1 This letter was signed by John McQueen, Milledge L. Bonham, W. W. Boyce, and J. D. Ashmore. Lawrence M. Keitt and William Porcher Miles were then in the Secession Convention at Charleston.

2 See page 51.
* Letter of John B. Haskin, member of Congress, to Governor Morgan, December 20, 1860.



halls and lobbies were resonant with the voices of excited men. There were treasonable utterances there, shocking to the ears of loyal citizens. I went to the hotels on Pennsylvania Avenue" Willard's," the “ Kirkwood,” “Brown's," and "The Nat onal," and found them swarming with guests, for it was then the late dinner-hour. There was wild excitement among them; secession cockades were plentiful, and treason and sedition walked as boldly and defiantly in these hotels, and in the streets of the National Capital, as in the "Mills House," and the streets of Charleston. I took up the newspapers, and found no word of comfort therein for the lovers of the country. “The long-threatened result of Black Republican' outrage and antocracy,” said one, “has taken place in South Carolina; secession is a fixed fact.” Another, the Government gazette, praised the dignity of the South Carolina Convention. “If the telegraphic abstract may be relied upon," it said, “it is not easy to conceive of any thing more calm, more thoughtful, more dignified, than the utterances which followed the taking of the decisive step. . . . Almost Spartan simplicity animates the oratory. . . . A few days will bring the issue to the chambers of the Capitol. South Carolina, through her representatives, will reappear in Washington, in a character that will test the virtue of the Federal system, and the good sense of Congress. Let us hope that the solemnity of Charleston will not be left to stand in contrast to frivolity or passion in this the metropolis of the Union." I went home with a friend living near Bladensburg. His family physician--a şmall, fiery man, named Garnett, ani son-in-law of ex-Governor Wise, of Virginia—came to see a sick child. He was full of passion. “Noble South Carolina,” he said, “has done her duty bravely. Now Virginia and Maryland must immediately raise an armed force sufficient to control the district, and never allow Abe Lincoln to set his foot on its soil.” The little enthusiast was only the echo of the Virginia conspirators. A few days before, the Richmond Enquirer, cdited by Wise's son, who perished while in arms against his country, thus insolently concluded an article on the subject of sending commissioners from that State to others : _“Let the first convention, then, be held between Maryland and Virginia, and, these two States agreeing, let them provide sufficient force to seize the city of Washington, and if coercion is to be attempted, let it begin with subjugating the States of Maryland and Virginia. Thus practical and efficient fighting in the Union will prevent the powers of the Union from falling into the hands of our enemies. We hope Virginia will depute her commissioners to Maryland first, and, providing for the seizure of Washington and Old Point, Harper's Ferry and Gosport Navy Yard, present these two States in the attitude of rebels inviting coercion. This was the way Patrick Henry brought about the Revolution, and this is the best use that Virginia can make of commissioners of any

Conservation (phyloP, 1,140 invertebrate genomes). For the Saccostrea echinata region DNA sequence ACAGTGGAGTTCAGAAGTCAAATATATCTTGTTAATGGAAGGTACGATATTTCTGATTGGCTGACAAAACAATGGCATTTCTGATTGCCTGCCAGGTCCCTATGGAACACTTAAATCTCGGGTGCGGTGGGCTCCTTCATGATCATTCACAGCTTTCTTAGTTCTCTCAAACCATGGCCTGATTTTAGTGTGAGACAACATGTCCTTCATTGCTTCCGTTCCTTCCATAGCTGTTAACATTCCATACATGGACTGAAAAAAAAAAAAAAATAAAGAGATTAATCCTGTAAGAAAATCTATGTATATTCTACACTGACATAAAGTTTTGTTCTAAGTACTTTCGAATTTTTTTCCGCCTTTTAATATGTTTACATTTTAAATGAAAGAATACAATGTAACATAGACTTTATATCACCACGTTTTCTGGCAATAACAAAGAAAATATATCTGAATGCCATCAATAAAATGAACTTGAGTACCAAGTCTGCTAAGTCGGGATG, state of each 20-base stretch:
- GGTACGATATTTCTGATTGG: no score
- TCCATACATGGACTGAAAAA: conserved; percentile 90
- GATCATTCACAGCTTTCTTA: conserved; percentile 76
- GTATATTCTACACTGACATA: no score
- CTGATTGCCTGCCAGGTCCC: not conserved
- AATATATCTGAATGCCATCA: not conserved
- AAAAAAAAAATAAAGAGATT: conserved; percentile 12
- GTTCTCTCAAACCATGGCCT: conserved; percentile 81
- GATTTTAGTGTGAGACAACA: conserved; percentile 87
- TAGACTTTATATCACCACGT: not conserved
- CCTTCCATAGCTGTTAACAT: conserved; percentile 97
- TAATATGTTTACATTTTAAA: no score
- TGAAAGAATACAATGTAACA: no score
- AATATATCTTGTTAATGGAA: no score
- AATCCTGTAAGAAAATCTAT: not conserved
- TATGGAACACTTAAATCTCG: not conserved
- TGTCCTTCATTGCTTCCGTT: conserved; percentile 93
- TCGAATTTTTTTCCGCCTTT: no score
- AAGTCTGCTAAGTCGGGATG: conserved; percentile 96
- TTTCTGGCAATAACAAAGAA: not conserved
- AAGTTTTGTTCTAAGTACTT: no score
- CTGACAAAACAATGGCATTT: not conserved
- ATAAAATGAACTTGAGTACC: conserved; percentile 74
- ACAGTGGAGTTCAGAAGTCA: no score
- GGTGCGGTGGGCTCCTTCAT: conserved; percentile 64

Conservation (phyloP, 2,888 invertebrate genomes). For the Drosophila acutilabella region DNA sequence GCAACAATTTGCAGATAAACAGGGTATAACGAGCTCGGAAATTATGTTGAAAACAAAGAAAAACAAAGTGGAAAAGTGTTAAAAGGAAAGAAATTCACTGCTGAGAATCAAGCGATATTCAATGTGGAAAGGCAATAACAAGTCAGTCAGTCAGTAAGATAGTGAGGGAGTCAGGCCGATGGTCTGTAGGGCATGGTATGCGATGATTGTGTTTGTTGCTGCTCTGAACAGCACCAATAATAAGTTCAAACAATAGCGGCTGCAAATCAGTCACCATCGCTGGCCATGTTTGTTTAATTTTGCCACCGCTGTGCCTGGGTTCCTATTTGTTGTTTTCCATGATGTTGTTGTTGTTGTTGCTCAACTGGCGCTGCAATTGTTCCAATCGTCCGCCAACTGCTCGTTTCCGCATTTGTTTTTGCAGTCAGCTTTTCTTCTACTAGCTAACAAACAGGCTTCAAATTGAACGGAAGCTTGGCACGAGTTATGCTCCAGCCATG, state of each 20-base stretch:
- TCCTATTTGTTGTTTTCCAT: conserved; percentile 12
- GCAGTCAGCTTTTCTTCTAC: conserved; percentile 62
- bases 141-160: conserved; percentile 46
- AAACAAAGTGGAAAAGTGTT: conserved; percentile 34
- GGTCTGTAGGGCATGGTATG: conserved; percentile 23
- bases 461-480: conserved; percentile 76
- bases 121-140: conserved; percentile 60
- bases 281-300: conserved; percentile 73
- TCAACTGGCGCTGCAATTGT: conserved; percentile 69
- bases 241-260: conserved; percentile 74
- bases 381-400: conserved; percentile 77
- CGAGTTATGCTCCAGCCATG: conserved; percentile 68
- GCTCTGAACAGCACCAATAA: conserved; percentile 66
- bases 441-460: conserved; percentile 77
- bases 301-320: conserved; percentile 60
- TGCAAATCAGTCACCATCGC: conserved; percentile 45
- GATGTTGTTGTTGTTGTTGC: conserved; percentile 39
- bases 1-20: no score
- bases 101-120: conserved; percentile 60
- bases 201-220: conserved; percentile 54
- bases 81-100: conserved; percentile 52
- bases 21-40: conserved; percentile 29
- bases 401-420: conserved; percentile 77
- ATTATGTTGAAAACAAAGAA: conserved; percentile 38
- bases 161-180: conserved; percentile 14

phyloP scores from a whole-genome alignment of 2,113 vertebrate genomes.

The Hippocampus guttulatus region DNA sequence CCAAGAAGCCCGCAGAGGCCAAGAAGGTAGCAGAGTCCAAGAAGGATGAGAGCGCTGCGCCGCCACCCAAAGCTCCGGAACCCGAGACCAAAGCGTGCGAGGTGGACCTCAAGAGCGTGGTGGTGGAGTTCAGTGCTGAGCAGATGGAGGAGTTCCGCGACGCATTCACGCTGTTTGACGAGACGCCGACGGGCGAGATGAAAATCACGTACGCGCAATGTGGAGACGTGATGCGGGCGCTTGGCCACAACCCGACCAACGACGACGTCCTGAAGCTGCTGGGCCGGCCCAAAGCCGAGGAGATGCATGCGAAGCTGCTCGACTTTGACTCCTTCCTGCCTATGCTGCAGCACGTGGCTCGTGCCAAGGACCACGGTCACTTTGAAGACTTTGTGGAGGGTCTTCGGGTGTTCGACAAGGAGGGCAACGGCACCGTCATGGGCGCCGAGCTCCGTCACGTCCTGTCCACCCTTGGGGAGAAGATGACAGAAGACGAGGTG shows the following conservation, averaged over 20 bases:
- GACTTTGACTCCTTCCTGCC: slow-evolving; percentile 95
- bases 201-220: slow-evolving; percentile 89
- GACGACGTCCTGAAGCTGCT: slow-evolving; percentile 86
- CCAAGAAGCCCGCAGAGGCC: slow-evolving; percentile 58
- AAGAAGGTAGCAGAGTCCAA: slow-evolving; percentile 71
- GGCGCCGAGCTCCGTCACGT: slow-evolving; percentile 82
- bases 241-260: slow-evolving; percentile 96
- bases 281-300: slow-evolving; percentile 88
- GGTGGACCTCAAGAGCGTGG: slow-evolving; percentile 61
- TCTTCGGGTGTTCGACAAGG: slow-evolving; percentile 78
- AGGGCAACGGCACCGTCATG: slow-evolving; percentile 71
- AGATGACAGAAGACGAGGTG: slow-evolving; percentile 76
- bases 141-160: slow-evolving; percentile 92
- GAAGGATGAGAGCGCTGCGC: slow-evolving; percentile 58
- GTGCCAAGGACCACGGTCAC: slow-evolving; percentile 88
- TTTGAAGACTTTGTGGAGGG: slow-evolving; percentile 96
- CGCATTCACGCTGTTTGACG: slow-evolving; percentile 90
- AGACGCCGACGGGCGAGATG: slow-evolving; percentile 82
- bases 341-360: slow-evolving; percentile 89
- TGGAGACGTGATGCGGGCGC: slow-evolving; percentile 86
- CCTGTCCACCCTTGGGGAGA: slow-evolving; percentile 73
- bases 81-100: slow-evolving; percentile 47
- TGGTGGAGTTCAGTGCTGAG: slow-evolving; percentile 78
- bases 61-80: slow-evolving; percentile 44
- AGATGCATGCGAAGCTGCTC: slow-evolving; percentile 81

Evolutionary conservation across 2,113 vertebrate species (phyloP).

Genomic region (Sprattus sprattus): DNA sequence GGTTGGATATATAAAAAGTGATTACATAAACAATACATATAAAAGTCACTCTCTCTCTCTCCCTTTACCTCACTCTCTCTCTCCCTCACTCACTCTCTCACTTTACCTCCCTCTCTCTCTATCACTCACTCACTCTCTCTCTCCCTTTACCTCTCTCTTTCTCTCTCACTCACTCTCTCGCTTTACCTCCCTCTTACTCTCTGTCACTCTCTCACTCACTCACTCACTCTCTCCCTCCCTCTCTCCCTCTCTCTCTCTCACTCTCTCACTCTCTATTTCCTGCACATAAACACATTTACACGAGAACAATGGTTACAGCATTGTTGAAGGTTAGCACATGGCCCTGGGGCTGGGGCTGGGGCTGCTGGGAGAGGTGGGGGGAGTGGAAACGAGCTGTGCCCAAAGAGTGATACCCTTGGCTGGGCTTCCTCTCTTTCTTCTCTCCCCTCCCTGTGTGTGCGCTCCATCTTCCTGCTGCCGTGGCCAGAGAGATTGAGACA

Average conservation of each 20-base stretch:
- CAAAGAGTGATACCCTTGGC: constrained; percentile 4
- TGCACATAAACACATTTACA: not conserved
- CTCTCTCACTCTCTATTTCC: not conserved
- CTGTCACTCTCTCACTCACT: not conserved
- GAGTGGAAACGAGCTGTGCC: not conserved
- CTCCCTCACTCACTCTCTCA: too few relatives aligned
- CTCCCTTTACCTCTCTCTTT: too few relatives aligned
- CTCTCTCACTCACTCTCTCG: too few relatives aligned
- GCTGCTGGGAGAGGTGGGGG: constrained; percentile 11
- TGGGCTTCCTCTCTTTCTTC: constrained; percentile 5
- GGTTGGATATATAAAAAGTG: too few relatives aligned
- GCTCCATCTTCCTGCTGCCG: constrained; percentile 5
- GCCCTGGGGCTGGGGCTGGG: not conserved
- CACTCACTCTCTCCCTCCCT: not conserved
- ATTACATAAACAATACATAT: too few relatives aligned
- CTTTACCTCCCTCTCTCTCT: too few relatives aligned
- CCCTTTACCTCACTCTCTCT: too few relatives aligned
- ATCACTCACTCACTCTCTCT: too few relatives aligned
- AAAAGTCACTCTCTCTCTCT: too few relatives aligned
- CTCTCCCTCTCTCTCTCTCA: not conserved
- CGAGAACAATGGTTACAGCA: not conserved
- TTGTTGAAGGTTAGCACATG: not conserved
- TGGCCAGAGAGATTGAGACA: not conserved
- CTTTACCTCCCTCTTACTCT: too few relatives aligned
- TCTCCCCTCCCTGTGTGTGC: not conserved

kind." Governor Wise had already publicly announced that, in the event of an attempt at "coercion” on the part of the National Government, Fortress Monroe, the Navy Yard at Gosport, and the armory and arsenal at Harper's

1 The prefix " Black” was given to the Republican party because, being favorable to the abolition of Slavery, its members were ranked as friends of the negro. This name was applied by the Oligarchy in the South, and was freely used by their partisans in the North.

? Washington States.
3 Wushington Constitution, the organ of the Administration.



Ferry would be seized, and held for the purpose of opposing the Government. Already Judge A. H. Handy, a commissioner from Mississippi, had visited Maryland for the purpose of engaging that State in the Virginia scheme of seizing the National Capital, and preventing the inauguration of Mr. Lincoln. The conspirators were so confident of the success of their schemes, that one of the leading Southern Senators, then in Congress, said: "Mr. Lincoln will not dare to come to Washington after the expiration of the term of Mr. Buchanan. This city will be seized and occupied as the capital of the Southern Confederacy, and Mr. Lincoln will be compelled to take his oath of office in Philadelphia or in New York.” And the veteran editor, Duff Green, the friend and confidential co-worker with Calhoun when the latter quarreled with President Jackson, and who naturally espoused the cause of the secessionists, told Joseph C. Lewis, of Washington, while under the halffinished dome of the Capitol, early in 1861 "We intend to take possession of the Army and Navy, and of the archives of the Government; not allow the electoral votes to be counted; proclaim Buchanan provisional President, if he will do as we wish, and if not, choose another; seize the Harper's Ferry Arsenal and the Norfolk Navy Yard simultaneously, and sending armed men down from the former, and armed vessels up from the latter, take possession of Washington, and establish a new government."